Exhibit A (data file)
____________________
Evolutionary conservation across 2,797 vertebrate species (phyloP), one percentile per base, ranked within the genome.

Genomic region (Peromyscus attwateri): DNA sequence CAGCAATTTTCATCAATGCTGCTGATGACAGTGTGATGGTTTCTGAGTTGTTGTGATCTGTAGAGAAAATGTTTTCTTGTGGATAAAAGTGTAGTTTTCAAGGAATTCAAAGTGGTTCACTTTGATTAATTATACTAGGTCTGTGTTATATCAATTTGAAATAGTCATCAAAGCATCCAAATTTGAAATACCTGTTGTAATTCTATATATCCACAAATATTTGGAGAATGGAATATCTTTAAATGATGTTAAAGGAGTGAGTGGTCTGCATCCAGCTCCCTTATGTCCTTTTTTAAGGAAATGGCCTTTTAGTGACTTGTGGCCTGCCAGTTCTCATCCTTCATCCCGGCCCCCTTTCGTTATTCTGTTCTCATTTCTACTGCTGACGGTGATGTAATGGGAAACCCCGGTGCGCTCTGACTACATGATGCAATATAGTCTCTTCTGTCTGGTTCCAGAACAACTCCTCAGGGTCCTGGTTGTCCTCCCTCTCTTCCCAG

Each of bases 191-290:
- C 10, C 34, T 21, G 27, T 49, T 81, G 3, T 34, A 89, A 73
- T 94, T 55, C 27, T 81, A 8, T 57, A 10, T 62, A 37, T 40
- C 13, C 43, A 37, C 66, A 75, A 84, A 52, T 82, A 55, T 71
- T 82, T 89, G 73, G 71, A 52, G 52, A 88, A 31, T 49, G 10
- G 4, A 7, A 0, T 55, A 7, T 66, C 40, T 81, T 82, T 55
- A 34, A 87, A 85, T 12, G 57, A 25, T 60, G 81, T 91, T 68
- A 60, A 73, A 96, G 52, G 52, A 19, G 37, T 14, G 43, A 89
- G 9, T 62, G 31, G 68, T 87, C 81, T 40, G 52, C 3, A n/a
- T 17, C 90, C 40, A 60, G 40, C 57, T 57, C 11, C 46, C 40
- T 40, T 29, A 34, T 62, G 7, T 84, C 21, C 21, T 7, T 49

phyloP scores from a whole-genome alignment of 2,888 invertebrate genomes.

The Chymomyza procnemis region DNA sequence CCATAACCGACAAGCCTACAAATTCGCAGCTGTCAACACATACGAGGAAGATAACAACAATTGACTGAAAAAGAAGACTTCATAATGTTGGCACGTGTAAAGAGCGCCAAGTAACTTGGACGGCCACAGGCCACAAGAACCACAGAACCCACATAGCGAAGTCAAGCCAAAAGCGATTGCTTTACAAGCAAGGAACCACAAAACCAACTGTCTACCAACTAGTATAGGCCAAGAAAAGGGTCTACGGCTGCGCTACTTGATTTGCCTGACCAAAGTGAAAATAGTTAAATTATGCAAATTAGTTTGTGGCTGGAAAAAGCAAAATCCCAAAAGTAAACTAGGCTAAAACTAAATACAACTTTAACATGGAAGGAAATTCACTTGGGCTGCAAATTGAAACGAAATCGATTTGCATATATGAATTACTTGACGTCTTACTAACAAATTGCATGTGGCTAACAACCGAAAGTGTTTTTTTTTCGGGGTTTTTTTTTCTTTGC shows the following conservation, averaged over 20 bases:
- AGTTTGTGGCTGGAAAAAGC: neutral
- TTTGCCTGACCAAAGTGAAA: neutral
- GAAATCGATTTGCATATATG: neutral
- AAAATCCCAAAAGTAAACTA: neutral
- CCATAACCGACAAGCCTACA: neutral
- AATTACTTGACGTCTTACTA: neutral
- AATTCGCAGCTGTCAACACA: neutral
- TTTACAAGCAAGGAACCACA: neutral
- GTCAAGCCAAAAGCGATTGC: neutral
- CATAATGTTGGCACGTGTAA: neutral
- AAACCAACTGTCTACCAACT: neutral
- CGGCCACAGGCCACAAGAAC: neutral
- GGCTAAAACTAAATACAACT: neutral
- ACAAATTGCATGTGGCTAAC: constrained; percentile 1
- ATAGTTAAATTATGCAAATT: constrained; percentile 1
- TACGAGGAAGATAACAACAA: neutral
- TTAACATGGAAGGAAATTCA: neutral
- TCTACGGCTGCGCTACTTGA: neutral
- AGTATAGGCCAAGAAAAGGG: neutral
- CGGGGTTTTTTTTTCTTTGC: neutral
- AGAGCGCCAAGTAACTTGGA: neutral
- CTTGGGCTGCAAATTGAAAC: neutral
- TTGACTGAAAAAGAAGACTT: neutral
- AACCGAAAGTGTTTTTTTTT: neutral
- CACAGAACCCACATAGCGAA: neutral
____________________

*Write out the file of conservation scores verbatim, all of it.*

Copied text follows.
Evolutionary conservation across 2,797 vertebrate species (phyloP), one percentile per base, ranked within the genome.

Genomic region (Peromyscus attwateri): DNA sequence CAGCAATTTTCATCAATGCTGCTGATGACAGTGTGATGGTTTCTGAGTTGTTGTGATCTGTAGAGAAAATGTTTTCTTGTGGATAAAAGTGTAGTTTTCAAGGAATTCAAAGTGGTTCACTTTGATTAATTATACTAGGTCTGTGTTATATCAATTTGAAATAGTCATCAAAGCATCCAAATTTGAAATACCTGTTGTAATTCTATATATCCACAAATATTTGGAGAATGGAATATCTTTAAATGATGTTAAAGGAGTGAGTGGTCTGCATCCAGCTCCCTTATGTCCTTTTTTAAGGAAATGGCCTTTTAGTGACTTGTGGCCTGCCAGTTCTCATCCTTCATCCCGGCCCCCTTTCGTTATTCTGTTCTCATTTCTACTGCTGACGGTGATGTAATGGGAAACCCCGGTGCGCTCTGACTACATGATGCAATATAGTCTCTTCTGTCTGGTTCCAGAACAACTCCTCAGGGTCCTGGTTGTCCTCCCTCTCTTCCCAG

Each of bases 191-290:
- C 10, C 34, T 21, G 27, T 49, T 81, G 3, T 34, A 89, A 73
- T 94, T 55, C 27, T 81, A 8, T 57, A 10, T 62, A 37, T 40
- C 13, C 43, A 37, C 66, A 75, A 84, A 52, T 82, A 55, T 71
- T 82, T 89, G 73, G 71, A 52, G 52, A 88, A 31, T 49, G 10
- G 4, A 7, A 0, T 55, A 7, T 66, C 40, T 81, T 82, T 55
- A 34, A 87, A 85, T 12, G 57, A 25, T 60, G 81, T 91, T 68
- A 60, A 73, A 96, G 52, G 52, A 19, G 37, T 14, G 43, A 89
- G 9, T 62, G 31, G 68, T 87, C 81, T 40, G 52, C 3, A n/a
- T 17, C 90, C 40, A 60, G 40, C 57, T 57, C 11, C 46, C 40
- T 40, T 29, A 34, T 62, G 7, T 84, C 21, C 21, T 7, T 49

phyloP scores from a whole-genome alignment of 2,888 invertebrate genomes.

The Chymomyza procnemis region DNA sequence CCATAACCGACAAGCCTACAAATTCGCAGCTGTCAACACATACGAGGAAGATAACAACAATTGACTGAAAAAGAAGACTTCATAATGTTGGCACGTGTAAAGAGCGCCAAGTAACTTGGACGGCCACAGGCCACAAGAACCACAGAACCCACATAGCGAAGTCAAGCCAAAAGCGATTGCTTTACAAGCAAGGAACCACAAAACCAACTGTCTACCAACTAGTATAGGCCAAGAAAAGGGTCTACGGCTGCGCTACTTGATTTGCCTGACCAAAGTGAAAATAGTTAAATTATGCAAATTAGTTTGTGGCTGGAAAAAGCAAAATCCCAAAAGTAAACTAGGCTAAAACTAAATACAACTTTAACATGGAAGGAAATTCACTTGGGCTGCAAATTGAAACGAAATCGATTTGCATATATGAATTACTTGACGTCTTACTAACAAATTGCATGTGGCTAACAACCGAAAGTGTTTTTTTTTCGGGGTTTTTTTTTCTTTGC shows the following conservation, averaged over 20 bases:
- AGTTTGTGGCTGGAAAAAGC: neutral
- TTTGCCTGACCAAAGTGAAA: neutral
- GAAATCGATTTGCATATATG: neutral
- AAAATCCCAAAAGTAAACTA: neutral
- CCATAACCGACAAGCCTACA: neutral
- AATTACTTGACGTCTTACTA: neutral
- AATTCGCAGCTGTCAACACA: neutral
- TTTACAAGCAAGGAACCACA: neutral
- GTCAAGCCAAAAGCGATTGC: neutral
- CATAATGTTGGCACGTGTAA: neutral
- AAACCAACTGTCTACCAACT: neutral
- CGGCCACAGGCCACAAGAAC: neutral
- GGCTAAAACTAAATACAACT: neutral
- ACAAATTGCATGTGGCTAAC: constrained; percentile 1
- ATAGTTAAATTATGCAAATT: constrained; percentile 1
- TACGAGGAAGATAACAACAA: neutral
- TTAACATGGAAGGAAATTCA: neutral
- TCTACGGCTGCGCTACTTGA: neutral
- AGTATAGGCCAAGAAAAGGG: neutral
- CGGGGTTTTTTTTTCTTTGC: neutral
- AGAGCGCCAAGTAACTTGGA: neutral
- CTTGGGCTGCAAATTGAAAC: neutral
- TTGACTGAAAAAGAAGACTT: neutral
- AACCGAAAGTGTTTTTTTTT: neutral
- CACAGAACCCACATAGCGAA: neutral